One of the tenets of the Web 2.0 world is user-generated content, the idea that anyone can use a few easy internet tools to publish their works – a blog, an article, a video, a picture, whatever you want.
With Web 2.0 there are fewer editors, fewer barriers. That obviously brings with it pros and cons. On the one hand it gives voices to hundreds of thousands of people who might otherwise not have been able to get past the gatekeepers. There’s an opportunity for anyone to find an audience. On the other hand, well, it gives voices to hundreds of thousands of people who might otherwise have not been able to get past the gatekeepers. Everyone is able to judge for themselves what is worth paying attention to and what isn’t, but sometimes the gatekeepers (the editors, the A&R people, the talent scouts) functioned as as a useful filter. Web 2.0 often lacks that – for better and for worse. The challenge in the new media world is finding what you want; separating the metaphorical wheat from the chafe, finding the diamonds and throwing back the coal.
In journalism, outside of blogs and those equipped to build and host their own websites, one of the Web 2.0 companies embracing user generated content for news has been NowPublic. Now, thanks to a new financing, they’ll soon become more widely known.
NowPublic’s been at the forefront of push some have labeled “Citizen Journalism.” In simplicity, their service is a website on which anyone can post articles and pictures of news happening around them. With the proliferation of cell phone cameras and Internet access it’s something of a novel idea. When news breaks, professional press isn’t always there to record it, but everyday folks likely are.
NowPublic, or citizen journalism in general, are tools accessible to the masses, not just the new–media literate. It’s a way for news to be reported by whomever is there when it happens. (And for those with their own outlets, NowPublic offers wider distribution; it’s about reach. A service like their’s promises to give a wider audience than the average blogger, or web activist, can reach on their own.)
A recent report from Forrester research estimated about thirty-seven percent of eighteen to twenty-one year olds, and thirty percent of twenty two to twenty six year olds are people who publish web pages, write blogs or upload content to sites like YouTube. Another 35%, on average, participate as regular commentators. NowPublic hopes to be outlet for their news stories and for their voices.
Author’s aren’t paid but they’re given a platform . In the NowPublic’s marketing lingo, news becomes “crowd sourced.” Snap a shot of something newsworthy on your phone? Happen to have something you think should be in the press – you can write it and post it. If you had been in New Orleans during Hurricane Katrina, for example, you could have helped tell the city’s story. And if your news offering is good enough, it might even end up syndicated (but don’t expect payment from that syndication. That’s generally not part of the deal).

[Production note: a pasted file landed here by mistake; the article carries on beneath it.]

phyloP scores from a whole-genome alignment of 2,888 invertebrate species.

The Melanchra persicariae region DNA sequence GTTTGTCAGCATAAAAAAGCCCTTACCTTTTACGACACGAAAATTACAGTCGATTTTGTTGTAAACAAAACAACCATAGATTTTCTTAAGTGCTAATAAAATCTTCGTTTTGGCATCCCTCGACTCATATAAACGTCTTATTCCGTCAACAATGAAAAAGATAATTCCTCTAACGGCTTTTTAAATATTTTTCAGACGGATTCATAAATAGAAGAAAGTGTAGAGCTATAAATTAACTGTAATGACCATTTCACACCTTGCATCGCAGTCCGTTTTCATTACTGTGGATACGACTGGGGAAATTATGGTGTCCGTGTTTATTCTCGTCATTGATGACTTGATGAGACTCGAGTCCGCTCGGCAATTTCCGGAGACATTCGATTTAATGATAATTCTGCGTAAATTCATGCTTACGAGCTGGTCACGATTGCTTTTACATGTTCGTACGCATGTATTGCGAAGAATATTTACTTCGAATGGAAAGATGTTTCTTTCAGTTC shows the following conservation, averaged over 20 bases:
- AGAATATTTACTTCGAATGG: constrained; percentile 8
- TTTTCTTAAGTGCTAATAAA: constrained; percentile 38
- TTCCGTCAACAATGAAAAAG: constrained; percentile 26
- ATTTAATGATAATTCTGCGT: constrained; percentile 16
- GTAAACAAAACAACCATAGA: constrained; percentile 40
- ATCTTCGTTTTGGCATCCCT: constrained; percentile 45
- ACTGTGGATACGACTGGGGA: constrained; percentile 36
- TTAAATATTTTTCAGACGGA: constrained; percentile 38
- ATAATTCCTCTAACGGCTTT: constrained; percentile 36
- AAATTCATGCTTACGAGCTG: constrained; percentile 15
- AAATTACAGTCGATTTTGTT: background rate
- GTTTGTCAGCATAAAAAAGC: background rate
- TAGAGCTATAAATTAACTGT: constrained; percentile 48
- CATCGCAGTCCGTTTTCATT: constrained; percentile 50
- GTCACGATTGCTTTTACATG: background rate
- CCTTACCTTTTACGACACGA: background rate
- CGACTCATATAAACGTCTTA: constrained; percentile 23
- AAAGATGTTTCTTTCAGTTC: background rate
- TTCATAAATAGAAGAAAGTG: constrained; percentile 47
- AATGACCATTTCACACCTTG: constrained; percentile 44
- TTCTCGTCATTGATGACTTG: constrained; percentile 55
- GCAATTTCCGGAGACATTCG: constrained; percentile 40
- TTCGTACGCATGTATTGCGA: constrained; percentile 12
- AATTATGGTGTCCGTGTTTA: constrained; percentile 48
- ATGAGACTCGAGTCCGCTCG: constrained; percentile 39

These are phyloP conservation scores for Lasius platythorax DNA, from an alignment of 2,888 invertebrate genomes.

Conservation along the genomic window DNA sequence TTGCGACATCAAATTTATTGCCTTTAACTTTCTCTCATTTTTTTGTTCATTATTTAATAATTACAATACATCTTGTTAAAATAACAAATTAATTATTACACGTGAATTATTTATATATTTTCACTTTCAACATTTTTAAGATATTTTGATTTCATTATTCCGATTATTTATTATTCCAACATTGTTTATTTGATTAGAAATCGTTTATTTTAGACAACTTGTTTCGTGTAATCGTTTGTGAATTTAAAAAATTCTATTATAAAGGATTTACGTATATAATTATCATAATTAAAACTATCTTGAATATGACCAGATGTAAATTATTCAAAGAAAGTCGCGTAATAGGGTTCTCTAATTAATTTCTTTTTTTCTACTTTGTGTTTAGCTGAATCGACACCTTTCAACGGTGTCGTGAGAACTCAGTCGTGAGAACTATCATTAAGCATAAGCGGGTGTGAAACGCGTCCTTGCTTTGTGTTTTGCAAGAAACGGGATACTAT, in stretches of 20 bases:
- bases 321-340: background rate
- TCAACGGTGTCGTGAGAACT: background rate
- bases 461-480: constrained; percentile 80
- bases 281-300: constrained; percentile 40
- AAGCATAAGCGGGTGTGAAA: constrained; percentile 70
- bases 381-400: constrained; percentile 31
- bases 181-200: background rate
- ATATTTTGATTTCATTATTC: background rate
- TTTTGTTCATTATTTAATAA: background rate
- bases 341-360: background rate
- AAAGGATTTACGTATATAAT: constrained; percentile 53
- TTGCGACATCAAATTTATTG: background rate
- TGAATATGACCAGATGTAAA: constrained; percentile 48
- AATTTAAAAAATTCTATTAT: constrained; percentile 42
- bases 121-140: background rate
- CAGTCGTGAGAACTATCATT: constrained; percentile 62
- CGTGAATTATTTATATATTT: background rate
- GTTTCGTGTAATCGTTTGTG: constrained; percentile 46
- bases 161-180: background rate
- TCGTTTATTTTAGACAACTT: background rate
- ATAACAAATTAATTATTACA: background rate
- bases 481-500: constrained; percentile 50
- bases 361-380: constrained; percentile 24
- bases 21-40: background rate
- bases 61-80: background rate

Based in Vancouver, NowPublic says it has 118k contributing journalists and global reach through more than 140 countries. In June 2006 they raised about a million dollar with a goal, essentially, to be the world’s largest freelance wire service. To achieve that goal, they’ve tried to create a website that acts as a portal and entry. In many ways, it’s a news oriented “social network.” They call it “crowd powered media.” In the time since last funding, they’ve built up their platform and signed syndication deals to make it happen. Through partnerships, including with the Associated Press, NowPublic is positioned to distribute select articles, photos or videos for publication elsewhere on the wire service network.
While NowPublic doesn’t do much to filer the volume of information out there, and it would be nice if they (or someone) did more, but they are making headway at adding to the volume – some pieces more worthy than others. Today, they’ve announced a substantial private financing to help them expand.
Led by Rho Ventures and Rho Canada, with additional funding from previous investors Brightspark and GrowthWorks Capital, the company raised $10.6m. The war chest will be used for continuing operations, including likely building out the site to add more social media related features (presumably like news aggregator Digg or personal news portal Newsvine). Expanding the social functions of the site, theoretically, will attract users and give reason for them to keep interacting and contributing to the site (which is essential for the company’s growth and survival). In doing so, they’ll begin to compete with slightly different Social News sites like Newsvine but the money should, at the least, help them further distinguish themselves from competitors like AssociatedContent and OhmyNews.
As is the norm in private financings, specific terms or detailed intentions for the use of proceeds were not disclosed.